While registering the domain, Slashdot-creator Rob Malda wanted to make the U RL silly, and unpronounceable Alternatively, many say that the Slashdot(/.) name refers to the *NIX command line interpretation of the root directory, or a play on the website being the root of all tech news.

SMS (Short Message Service) which allows you to send short text messages with maximum 160 characters to GSM mobile phones worldwide. GSM is the Global System for mobile Communication that allows transmission of voice and data on mobile phones.

Sosumi one of the system sounds introduced in Apple Computer's System 7 operating system in 1991.

Apple Computer had a long litigation history with Apple Records, the Beatles' recording company. Fearing that the ability to record musical sound would cause yet more legal action, the Apple legal department allegedly ordered the sound to be renamed from its original, musical name. So the developers changed the name to Sosumi (So sue me). Depending on who was asked, they quipped that it was Japanese for either absence of sound* or a light pleasing tone.

Spam [spxm] unwanted repetitious messages, such as unsolicited bulk e-mail.

The term spam is derived from the Monty Python SPAM sketch, set in a cafe where everything on the menu includes SPAM luncheon meat. While a customer plaintively asks for some kind of food without SPAM in it, the server reiterates the SPAM-filled menu. Soon, a chorus of Vikings join in with a song: SPAM, SPAM, SPAM, SPAM, SPAM, lovely SPAM, wonderful SPAM, over and over again, drowning out all conversation.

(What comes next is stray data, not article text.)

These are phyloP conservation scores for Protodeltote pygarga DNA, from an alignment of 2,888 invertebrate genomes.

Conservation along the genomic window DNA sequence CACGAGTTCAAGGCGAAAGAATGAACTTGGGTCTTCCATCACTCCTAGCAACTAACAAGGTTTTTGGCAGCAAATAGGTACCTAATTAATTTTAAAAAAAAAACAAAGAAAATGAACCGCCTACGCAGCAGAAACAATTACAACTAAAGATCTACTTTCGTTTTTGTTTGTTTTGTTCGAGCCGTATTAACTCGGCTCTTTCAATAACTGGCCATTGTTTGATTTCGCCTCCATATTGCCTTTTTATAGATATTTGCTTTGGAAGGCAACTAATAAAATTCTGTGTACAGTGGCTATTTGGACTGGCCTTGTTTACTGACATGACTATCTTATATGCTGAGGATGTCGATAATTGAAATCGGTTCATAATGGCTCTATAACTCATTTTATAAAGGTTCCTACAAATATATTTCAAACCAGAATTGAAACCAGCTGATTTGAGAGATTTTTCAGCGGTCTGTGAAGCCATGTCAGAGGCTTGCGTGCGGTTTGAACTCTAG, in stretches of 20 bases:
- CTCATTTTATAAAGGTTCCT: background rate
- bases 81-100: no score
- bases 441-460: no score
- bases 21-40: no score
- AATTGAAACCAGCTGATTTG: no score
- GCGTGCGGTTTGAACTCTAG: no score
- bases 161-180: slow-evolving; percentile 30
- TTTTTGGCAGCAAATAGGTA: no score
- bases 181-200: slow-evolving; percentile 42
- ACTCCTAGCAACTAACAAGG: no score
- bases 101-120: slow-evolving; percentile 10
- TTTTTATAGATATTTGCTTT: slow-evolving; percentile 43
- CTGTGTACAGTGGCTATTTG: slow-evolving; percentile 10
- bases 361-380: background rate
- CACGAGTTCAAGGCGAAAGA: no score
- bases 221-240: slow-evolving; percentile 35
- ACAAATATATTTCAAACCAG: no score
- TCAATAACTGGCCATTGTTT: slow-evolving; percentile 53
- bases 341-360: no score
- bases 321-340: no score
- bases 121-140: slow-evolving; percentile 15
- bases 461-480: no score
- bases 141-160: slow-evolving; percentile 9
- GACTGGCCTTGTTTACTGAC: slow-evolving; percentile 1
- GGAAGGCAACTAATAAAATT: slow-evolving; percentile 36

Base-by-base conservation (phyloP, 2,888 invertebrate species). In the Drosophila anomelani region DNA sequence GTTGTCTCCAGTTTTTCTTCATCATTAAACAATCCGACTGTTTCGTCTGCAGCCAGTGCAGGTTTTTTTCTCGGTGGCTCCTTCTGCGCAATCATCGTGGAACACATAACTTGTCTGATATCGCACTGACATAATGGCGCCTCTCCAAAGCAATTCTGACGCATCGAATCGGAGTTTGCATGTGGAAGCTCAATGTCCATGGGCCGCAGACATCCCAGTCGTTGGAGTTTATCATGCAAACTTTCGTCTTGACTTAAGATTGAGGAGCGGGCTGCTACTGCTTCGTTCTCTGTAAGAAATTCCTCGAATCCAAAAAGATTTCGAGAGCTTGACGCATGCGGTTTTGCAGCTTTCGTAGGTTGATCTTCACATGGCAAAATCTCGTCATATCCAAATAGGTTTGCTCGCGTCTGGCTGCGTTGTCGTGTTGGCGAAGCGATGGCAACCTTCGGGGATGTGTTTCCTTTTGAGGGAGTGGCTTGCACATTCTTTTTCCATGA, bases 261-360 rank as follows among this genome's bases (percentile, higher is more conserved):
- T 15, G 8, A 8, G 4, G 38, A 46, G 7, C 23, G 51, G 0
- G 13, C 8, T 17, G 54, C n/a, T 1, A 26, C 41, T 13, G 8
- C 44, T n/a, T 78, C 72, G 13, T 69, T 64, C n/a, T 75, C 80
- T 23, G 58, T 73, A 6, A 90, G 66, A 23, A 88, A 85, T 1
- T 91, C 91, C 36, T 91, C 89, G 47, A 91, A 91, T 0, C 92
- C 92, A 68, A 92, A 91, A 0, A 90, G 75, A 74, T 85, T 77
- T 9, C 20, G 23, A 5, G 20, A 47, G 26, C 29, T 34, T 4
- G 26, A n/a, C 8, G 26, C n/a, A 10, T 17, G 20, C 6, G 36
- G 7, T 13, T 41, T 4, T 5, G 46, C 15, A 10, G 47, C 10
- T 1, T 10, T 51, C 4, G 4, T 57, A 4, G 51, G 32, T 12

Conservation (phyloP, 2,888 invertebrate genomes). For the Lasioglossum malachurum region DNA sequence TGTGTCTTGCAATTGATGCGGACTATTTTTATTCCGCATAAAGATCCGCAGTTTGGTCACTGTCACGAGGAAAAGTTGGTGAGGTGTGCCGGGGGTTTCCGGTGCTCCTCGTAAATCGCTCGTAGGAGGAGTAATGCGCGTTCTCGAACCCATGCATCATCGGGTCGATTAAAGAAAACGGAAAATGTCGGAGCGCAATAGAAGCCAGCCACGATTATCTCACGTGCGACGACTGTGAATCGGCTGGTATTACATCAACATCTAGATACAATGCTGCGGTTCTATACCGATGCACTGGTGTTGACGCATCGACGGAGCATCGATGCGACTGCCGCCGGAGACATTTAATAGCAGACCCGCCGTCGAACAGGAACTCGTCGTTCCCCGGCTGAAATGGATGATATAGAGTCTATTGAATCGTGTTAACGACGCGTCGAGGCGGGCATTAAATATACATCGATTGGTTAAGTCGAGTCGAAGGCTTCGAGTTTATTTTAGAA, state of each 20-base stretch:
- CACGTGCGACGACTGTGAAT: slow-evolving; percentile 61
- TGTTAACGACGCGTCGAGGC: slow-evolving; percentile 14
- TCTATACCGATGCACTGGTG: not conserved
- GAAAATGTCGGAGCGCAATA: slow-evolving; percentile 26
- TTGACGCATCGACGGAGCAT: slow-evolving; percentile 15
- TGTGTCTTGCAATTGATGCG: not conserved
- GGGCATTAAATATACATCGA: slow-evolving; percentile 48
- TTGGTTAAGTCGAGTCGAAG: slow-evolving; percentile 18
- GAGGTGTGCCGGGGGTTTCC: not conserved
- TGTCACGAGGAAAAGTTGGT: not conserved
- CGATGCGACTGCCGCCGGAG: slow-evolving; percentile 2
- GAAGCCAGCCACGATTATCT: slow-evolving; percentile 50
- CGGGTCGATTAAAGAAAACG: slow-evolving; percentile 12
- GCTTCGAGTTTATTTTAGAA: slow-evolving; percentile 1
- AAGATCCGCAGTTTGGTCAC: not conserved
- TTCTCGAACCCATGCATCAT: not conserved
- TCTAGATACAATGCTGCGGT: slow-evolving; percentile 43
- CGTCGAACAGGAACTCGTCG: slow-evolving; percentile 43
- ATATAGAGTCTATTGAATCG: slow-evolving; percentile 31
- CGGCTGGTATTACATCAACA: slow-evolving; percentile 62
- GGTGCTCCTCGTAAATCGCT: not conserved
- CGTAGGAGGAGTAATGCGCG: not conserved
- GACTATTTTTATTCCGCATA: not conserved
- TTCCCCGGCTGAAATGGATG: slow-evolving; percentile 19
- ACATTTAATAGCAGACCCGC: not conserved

SPIM a simulator for a virtual machine closely resembling the instruction set of MIPS processors, is simply MIPS spelled backwards. MIPS stands for Millions of Instructions Per Second, from way back when that was something to boast of. In recent time, SPIM has also come to mean SPam sent over Instant Messaging.

Swing a graphics library for Java.

Swing was the code-name of the project that developed the new graphic components (the successor of AWT). It was named after swing, a style of dance band jazz that was popularized in the 1930s and unexpectedly revived in the 1990s. Although an unofficial name for the components, it gained popular acceptance with the use of the word in the package names for the Swing API, which begin with javax.swing.

T-V

Tomcat a web server from the Jakarta Project

Tomcat was the code-name forthe JSDK 2.1 project inside Sun. Tomcat started off as a servlet specification implementation by James Duncan Davidson who was a software architect at Sun. Davidson had initially hoped that the project would be made open-source, and since most open-source projects had O'Reilly books on them with an animal on the cover, he wanted to name the project after an animal. He came up with Tomcat since he reasoned the animal represented something that could take care of and fend for itself.

Troff a document processing system for Unix.

Troff stands for typesetter roff, although many people have speculated that it actually means Times roff because of the use of the Times font family in troff by default. Troff has its origins from Roff, an earlier formatting program, whose name is a contraction of run off.